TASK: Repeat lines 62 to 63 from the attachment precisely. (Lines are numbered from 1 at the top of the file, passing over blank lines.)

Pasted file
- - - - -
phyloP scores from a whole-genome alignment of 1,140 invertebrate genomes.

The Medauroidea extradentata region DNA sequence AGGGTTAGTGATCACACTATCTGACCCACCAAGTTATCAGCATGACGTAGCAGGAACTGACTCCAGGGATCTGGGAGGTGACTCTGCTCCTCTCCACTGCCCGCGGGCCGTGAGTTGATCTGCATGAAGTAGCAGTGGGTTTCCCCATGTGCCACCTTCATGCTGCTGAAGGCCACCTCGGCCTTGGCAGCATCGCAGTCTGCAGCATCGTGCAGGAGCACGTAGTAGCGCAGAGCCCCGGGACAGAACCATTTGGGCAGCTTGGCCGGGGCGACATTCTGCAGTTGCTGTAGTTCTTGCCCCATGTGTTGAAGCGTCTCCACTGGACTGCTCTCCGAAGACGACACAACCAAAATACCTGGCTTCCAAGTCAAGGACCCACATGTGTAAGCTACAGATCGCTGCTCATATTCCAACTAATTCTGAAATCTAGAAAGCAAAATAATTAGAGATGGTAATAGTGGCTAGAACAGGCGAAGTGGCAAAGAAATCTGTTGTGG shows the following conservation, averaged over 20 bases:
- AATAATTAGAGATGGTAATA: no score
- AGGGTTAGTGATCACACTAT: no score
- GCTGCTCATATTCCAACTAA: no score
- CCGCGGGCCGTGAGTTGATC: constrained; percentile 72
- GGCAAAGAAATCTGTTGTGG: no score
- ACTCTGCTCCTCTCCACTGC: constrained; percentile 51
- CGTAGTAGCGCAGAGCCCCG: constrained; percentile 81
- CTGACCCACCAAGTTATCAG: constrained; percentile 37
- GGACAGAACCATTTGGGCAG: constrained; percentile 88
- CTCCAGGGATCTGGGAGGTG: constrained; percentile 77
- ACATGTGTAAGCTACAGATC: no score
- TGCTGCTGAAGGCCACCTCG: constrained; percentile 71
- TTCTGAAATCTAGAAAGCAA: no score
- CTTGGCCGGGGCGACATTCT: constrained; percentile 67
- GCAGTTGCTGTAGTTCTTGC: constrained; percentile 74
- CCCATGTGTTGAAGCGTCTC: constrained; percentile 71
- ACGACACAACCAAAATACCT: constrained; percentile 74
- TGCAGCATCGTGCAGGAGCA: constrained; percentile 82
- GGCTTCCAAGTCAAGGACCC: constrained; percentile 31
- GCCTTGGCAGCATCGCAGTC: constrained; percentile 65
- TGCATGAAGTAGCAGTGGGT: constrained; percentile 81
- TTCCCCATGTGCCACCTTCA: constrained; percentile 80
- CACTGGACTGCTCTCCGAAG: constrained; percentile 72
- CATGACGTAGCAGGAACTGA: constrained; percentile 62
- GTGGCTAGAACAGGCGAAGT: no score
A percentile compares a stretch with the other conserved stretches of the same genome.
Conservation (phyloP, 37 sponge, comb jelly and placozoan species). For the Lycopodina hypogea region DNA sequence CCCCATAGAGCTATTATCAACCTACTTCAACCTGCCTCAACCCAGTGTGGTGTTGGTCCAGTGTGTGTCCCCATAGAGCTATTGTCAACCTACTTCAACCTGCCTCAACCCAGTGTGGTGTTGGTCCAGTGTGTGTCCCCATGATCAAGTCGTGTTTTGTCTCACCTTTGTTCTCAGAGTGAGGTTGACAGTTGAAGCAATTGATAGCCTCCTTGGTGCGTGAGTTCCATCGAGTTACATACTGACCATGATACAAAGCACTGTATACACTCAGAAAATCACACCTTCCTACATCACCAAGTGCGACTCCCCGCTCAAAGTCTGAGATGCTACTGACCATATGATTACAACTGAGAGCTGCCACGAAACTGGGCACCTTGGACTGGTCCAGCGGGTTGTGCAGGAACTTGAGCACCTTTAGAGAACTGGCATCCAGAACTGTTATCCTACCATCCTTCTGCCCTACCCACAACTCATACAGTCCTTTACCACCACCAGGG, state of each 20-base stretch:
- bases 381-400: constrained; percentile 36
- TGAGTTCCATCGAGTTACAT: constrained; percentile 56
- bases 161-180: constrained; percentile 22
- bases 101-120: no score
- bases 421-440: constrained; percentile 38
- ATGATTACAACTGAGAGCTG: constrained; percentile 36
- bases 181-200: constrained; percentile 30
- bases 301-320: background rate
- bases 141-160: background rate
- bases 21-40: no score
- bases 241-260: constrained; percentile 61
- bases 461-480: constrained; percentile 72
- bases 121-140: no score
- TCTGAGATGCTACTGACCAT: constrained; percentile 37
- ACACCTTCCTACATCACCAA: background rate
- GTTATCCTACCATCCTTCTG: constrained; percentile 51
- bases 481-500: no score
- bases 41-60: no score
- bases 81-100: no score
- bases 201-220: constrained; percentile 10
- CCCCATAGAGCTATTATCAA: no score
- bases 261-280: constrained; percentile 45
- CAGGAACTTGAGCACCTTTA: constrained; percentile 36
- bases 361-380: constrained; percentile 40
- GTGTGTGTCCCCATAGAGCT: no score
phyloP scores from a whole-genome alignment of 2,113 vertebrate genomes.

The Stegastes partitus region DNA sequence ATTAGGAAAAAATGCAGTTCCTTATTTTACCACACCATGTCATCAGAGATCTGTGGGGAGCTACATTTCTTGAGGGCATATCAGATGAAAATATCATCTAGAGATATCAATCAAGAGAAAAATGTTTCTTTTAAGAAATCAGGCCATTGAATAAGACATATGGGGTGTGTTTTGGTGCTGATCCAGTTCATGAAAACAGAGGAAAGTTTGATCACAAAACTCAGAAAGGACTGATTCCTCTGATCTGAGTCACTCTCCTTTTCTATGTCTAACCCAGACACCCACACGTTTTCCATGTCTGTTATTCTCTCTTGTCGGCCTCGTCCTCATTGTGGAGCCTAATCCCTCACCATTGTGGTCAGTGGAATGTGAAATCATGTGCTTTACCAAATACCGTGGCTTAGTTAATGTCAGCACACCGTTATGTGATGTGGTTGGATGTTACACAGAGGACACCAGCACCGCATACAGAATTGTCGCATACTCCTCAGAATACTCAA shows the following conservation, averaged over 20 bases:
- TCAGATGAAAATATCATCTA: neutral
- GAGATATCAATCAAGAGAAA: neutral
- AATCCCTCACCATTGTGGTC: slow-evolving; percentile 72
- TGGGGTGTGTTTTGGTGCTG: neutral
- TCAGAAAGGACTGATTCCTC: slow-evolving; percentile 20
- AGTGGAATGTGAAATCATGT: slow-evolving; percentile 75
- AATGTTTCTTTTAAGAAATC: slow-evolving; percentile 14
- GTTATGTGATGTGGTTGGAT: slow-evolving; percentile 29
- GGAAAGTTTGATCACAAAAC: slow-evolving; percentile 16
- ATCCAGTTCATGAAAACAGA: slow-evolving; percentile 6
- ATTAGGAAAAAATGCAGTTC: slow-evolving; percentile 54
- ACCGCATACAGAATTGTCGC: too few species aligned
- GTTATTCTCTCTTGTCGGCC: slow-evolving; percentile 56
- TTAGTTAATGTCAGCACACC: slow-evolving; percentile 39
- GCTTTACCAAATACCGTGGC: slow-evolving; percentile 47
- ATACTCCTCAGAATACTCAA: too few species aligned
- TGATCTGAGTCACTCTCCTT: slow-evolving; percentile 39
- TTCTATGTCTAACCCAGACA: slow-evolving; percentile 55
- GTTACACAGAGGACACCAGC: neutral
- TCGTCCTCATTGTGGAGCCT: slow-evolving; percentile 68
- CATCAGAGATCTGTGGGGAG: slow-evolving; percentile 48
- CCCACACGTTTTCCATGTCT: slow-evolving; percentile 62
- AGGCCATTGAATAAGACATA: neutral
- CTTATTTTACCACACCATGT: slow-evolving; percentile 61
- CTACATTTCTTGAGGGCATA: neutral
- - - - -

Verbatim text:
- AGTGGAATGTGAAATCATGT: slow-evolving; percentile 75
- AATGTTTCTTTTAAGAAATC: slow-evolving; percentile 14